Sellers of life insurance portfolios have to meet buyers’ growing expectations for understanding the capital implications of a transaction in advance of a deal.
Two overriding issues have shaped mergers and acquisition (M&A) activity in the European life insurance market in recent years – Solvency II and ultra-low interest rates.
Solvency II has been the catalyst for regulators in certain European countries, such as Germany and the Netherlands, to require many insurers to strengthen their balance sheets. “Lower for longer” interest rates have made the problem even more acute for companies with traditional participating business. These two factors have badly damaged the dividend potential for many companies and some of these are now seeking to shed portfolios with high capital requirements, low return on equity, or both. Consequently, the closed fund deals that have become relatively commonplace in the U.K. are rising in frequency across Continental Europe.
Capital optimisation is central to the success of these deals. Potential buyers are particularly interested in understanding:
- The amount of capital that could be released
- The diversification benefits of a deal combining two portfolios
- The impact of alternative asset and reinsurance strategies
- The likely reaction of stakeholders, including the regulator, to various options
To analyse these factors accurately, buyers need a lot of information about a potential deal in advance.
Change of approach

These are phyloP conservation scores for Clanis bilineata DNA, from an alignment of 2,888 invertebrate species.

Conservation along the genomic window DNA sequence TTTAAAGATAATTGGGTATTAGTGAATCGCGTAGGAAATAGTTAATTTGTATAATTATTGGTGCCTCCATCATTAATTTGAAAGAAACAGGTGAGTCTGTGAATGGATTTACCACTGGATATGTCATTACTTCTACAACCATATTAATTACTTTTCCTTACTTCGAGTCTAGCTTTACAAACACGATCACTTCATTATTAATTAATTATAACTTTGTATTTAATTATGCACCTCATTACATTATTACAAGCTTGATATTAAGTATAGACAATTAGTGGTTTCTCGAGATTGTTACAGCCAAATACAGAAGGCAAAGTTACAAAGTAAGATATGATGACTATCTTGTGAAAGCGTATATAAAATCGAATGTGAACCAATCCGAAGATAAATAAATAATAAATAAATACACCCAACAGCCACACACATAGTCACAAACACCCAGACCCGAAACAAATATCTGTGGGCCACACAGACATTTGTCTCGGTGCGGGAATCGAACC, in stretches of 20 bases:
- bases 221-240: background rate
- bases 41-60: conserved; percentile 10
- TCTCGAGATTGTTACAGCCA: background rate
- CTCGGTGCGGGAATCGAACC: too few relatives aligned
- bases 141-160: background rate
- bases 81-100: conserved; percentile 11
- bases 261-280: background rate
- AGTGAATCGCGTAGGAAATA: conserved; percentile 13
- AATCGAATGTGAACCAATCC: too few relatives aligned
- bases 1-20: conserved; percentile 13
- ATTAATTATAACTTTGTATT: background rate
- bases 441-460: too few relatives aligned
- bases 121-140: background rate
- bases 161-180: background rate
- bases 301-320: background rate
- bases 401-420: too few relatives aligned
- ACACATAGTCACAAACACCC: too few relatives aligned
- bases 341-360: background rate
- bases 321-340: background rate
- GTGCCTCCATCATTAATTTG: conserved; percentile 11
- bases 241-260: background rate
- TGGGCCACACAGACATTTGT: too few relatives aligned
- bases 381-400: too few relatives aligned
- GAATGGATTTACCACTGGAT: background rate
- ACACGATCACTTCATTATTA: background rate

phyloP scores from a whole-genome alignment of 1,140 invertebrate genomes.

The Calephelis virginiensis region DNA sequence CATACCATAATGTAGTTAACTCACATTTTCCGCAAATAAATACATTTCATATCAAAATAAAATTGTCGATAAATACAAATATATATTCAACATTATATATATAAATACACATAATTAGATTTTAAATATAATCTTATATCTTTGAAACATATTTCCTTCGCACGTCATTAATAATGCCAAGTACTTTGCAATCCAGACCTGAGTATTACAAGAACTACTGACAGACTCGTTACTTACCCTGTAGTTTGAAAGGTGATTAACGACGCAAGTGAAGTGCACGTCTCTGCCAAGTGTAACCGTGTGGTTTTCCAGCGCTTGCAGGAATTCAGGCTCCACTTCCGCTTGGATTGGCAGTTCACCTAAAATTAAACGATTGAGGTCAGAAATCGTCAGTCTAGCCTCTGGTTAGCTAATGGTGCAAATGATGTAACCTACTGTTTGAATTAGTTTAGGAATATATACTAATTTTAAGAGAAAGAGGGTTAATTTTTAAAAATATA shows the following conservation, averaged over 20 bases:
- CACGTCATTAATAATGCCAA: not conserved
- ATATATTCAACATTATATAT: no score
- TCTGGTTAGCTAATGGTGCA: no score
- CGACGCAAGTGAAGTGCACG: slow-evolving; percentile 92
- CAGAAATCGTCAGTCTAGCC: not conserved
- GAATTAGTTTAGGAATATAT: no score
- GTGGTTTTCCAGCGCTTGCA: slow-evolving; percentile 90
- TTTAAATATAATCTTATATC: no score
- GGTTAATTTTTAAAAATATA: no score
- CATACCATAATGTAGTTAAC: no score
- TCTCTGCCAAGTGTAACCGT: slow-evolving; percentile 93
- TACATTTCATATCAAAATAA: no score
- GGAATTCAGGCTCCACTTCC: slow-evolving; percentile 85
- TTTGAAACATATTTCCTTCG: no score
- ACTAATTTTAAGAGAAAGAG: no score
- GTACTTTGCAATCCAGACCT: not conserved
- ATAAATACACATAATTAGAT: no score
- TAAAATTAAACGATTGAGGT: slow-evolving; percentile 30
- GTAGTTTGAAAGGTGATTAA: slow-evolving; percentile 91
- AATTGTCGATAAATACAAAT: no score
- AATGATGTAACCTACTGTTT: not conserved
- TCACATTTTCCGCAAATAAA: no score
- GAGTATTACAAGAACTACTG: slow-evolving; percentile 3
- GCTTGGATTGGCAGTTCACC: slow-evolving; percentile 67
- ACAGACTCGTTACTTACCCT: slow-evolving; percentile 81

It is becoming increasingly evident that the traditional actuarial seller’s report is seen as falling short of the mark. Buyers want a more sophisticated approach, giving them the building blocks they can use to assess the capital impacts of combining the target portfolio with their own business, as well as the usual information about the timing of free cash flow from the target business.
This is the direction we’re taking at Willis Towers Watson. We are also seeing increasing co-operation between sellers and buyers to help the buyer get the right answer. For example, in a recent proposed merger, both parties needed to understand the capital impacts. Within the deal timetable of a handful of weeks, we helped them produce a comprehensive and detailed capital model across the combined group, using the proxy modelling approach favoured by regulators. Moreover, it provided a tool that allowed easy testing of sensitivities to assumptions, different stress scenarios and the impact of a range of corporate structures.
This is the inevitable future of life insurance M&A. A collaborative approach between sellers and buyers, using robust software tools to deliver analyses within tight timetables, will make it possible.
Guest blogger Steve Taylor-Gooby is a managing director in the life insurance risk practice at Willis Towers Watson.